40 teams of aspiring inventors named as finalists in the Amazon Longitude Explorer Prize

  • Seoana Sherry-Brennan

    Seoana Sherry-Brennan

    Digital Communications and Prize Engagement Officer

    View profile

26 Apr 2021

From a sea-cleaning robot to an app that tackles period poverty, learn more about the 40 ideas in the running to win £20,000 for their school or youth group

We are thrilled to reveal the 40 finalist teams in the fifth Amazon Longitude Explorer Prize! The teams were chosen during a grueling deliberation session by the judging panel, which saw the judges whittling down over 150 impressive entries. 

The ideas put forward by the young people truly demonstrated their awareness of the issues currently facing society and their determination to solve them, with finalists include a sea-cleaning robot sphere that detects and removes microplastics with infrared sensors, and a hand sanitiser-dispensing and infrared thermometer phone case that reminds users to wash their hands and take their temperature regularly. Other game-changing ideas include an app that tackles period poverty and its link with female participation in sport and exercise by offering free monthly hygiene packs alongside motivation and fitness goals and mental health tips, and a platform that uses AI to teach people sign language.

It is a privilege to unveil the 40 inspirational teams that have been shortlisted for this year’s Amazon Longitude Explorer Prize,” says Programme Manager, Maddy Kavanagh. “We are so pleased that the prize is introducing more young people to the exciting opportunities in science, technology, engineering and maths, supporting the growth of entrepreneurial life-skills, and developing their confidence at such a pivotal time. We can’t wait to see our teams develop their ideas into real-world prototypes in the next three months.”

Encouraging careers into STEM

The Prize received more than 150 entries this year from over 500 young people across the UK. The finalist teams will now be connected to an expert mentor from Amazon and other industry-leading organisations, who will mentor the teams on topics such as data analytics, software engineering, robotics, and app development, to create prototypes of their concepts to help determine the winner this July. They will also be invited to participate in the Amazon Longitude Explorer Prizes’ Enterprise Academy business day workshops and will also receive one-to-one technology support from FireTech UK – the UK’s leading technology course provider for children aged 8-17.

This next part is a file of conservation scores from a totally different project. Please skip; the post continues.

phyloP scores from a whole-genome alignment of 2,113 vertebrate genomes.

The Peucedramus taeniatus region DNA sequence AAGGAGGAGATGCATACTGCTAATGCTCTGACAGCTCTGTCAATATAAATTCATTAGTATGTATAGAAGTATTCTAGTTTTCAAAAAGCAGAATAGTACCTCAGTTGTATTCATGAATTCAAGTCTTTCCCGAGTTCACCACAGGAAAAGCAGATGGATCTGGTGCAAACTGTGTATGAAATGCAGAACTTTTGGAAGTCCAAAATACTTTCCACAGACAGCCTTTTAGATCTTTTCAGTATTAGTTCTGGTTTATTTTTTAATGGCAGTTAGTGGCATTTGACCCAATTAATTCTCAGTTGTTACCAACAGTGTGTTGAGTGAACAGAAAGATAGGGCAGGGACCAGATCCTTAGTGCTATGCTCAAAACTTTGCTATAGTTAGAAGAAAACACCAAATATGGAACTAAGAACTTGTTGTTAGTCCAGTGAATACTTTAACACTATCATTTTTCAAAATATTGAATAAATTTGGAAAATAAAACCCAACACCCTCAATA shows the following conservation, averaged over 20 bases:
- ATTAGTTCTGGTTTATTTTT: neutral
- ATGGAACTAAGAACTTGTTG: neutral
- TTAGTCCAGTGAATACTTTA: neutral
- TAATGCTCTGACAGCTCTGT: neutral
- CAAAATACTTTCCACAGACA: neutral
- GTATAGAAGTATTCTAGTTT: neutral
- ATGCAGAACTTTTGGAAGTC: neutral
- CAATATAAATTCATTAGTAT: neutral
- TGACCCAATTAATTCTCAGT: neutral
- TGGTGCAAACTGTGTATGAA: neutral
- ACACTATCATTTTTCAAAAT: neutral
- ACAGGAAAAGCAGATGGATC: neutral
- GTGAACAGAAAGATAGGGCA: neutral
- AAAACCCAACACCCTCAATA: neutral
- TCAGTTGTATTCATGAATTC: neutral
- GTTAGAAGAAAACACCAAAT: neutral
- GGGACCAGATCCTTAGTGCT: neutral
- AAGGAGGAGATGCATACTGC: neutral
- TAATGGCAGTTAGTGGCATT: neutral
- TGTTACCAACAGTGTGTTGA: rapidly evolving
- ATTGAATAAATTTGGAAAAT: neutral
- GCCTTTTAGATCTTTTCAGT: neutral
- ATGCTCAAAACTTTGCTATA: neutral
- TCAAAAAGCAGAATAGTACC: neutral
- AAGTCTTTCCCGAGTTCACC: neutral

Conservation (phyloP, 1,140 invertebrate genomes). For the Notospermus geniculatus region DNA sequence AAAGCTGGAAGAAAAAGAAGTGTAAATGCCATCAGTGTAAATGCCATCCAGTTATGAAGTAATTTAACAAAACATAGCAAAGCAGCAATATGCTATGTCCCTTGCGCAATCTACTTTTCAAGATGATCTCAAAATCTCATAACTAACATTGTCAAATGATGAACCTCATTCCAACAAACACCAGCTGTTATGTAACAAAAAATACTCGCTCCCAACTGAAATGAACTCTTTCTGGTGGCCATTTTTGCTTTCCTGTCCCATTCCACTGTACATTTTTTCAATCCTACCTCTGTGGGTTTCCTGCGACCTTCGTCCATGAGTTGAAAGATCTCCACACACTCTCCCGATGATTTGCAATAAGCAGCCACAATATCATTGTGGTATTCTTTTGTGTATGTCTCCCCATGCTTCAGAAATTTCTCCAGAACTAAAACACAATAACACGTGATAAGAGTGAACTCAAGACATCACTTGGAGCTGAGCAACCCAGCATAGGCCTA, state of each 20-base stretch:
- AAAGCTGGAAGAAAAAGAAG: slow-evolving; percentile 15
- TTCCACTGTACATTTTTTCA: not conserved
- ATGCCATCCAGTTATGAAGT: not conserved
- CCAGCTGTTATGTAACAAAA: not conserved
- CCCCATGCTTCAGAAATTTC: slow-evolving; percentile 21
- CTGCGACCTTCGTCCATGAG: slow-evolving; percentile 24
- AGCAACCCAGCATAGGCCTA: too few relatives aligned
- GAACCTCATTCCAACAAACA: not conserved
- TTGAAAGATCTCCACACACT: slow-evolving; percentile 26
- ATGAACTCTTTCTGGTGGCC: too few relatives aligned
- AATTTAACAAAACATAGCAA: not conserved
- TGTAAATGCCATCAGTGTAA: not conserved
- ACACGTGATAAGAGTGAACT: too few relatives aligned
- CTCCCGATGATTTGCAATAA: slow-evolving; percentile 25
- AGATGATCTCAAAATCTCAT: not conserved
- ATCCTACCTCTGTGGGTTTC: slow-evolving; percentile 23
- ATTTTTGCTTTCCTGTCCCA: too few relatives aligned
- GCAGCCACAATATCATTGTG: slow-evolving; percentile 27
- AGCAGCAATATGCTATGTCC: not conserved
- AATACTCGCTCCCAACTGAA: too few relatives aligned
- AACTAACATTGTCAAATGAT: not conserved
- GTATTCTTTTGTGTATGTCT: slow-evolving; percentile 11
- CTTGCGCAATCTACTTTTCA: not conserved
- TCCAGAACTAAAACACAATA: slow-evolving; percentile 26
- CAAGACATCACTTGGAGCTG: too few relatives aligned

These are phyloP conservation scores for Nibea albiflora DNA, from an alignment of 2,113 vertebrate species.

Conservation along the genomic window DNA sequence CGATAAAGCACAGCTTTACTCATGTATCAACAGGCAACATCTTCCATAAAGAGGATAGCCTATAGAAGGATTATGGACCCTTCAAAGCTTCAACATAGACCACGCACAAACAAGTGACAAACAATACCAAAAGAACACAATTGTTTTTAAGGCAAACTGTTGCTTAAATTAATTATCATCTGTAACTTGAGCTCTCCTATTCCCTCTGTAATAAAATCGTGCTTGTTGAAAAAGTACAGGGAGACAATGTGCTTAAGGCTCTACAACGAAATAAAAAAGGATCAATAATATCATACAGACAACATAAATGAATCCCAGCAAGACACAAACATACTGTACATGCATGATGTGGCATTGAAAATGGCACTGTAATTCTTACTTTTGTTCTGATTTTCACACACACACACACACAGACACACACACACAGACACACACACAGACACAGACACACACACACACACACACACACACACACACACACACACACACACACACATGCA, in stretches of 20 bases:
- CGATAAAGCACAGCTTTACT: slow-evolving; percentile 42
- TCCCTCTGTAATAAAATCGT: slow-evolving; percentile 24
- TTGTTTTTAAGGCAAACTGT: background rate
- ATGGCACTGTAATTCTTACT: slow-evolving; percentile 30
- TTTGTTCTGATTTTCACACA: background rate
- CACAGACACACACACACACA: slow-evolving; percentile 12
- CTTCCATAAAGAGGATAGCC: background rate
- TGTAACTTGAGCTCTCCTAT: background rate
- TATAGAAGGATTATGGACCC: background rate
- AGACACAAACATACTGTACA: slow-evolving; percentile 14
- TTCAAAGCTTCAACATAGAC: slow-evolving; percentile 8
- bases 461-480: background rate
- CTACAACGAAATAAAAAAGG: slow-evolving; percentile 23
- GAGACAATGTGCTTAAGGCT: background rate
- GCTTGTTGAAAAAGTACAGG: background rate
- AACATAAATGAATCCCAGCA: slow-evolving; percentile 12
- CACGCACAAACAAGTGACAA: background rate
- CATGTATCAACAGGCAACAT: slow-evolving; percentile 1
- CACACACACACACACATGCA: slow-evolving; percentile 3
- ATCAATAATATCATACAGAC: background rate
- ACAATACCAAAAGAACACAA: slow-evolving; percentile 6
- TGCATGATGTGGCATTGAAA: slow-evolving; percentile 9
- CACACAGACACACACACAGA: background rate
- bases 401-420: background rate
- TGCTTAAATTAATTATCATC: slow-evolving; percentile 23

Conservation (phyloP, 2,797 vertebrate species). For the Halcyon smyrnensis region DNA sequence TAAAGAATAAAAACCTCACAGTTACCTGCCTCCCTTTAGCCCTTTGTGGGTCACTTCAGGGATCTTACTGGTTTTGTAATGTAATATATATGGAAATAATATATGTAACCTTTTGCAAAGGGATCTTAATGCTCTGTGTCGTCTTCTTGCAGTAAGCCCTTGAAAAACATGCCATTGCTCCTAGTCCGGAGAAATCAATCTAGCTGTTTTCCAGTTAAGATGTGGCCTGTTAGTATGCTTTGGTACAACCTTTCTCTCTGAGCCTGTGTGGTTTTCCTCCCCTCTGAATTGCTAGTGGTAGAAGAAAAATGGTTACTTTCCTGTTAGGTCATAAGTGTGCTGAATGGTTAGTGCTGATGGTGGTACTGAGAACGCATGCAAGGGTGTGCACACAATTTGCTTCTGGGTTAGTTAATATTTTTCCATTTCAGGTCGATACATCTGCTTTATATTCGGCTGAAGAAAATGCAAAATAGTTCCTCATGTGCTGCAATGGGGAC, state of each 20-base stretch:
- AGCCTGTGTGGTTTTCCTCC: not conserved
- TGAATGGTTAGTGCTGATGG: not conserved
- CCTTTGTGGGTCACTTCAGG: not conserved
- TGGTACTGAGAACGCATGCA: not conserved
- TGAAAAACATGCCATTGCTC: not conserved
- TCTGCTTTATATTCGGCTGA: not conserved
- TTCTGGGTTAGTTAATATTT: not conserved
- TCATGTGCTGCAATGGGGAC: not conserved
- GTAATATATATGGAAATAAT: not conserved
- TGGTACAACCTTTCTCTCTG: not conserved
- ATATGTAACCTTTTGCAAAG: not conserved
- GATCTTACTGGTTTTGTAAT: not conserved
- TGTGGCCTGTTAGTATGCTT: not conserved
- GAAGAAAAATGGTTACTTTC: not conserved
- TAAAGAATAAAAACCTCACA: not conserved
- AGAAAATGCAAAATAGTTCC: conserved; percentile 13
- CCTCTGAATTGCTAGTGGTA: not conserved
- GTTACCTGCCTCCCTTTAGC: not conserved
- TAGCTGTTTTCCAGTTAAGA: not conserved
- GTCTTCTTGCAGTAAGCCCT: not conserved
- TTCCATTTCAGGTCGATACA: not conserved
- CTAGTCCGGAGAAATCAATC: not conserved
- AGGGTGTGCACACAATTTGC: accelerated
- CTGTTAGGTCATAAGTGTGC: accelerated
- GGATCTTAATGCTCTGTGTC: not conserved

Supporting young people to discover a passion for – and ultimately consider future careers in – STEM is more vital than ever, and it’s fantastic to see such great engagement in the prize across the country,” says Lauren Kisser, Director at Amazon’s Development Centre in Cambridge, and Judge for the Amazon Longitude Explorer Prize. “It’s been a joy to see what the nation’s next generation of inventors and innovators have come up with, especially under such unusual and challenging circumstances this year.”

One of the key aspects of the prize is to address the lack of diversity in STEM industries by providing young people from all backgrounds with an introduction to the possibilities of entrepreneurship in STEM. With the gender-divide in the STEM industries heavily skewed towards men and only 21% of patent applications featuring a named woman, the Amazon Longitude Explorer Prize has worked hard to promote STEM  as an exciting career path for all genders. Impressively, more than half (58%) of all entrants to the 2021 Prize are young women.

In July, the winning team will be awarded £20,000 for its school or youth group, with three teams of runners-up to be awarded £5,000 each for their school or youth group. The public will also be given the chance to choose their favourite design in the People’s Choice Award in June, the winner of which will receive £5,000 prize money for its school or youth group. To learn more about each of the finalist solutions, head to the finalists page on the Amazon Longitude Explorer Prize website.

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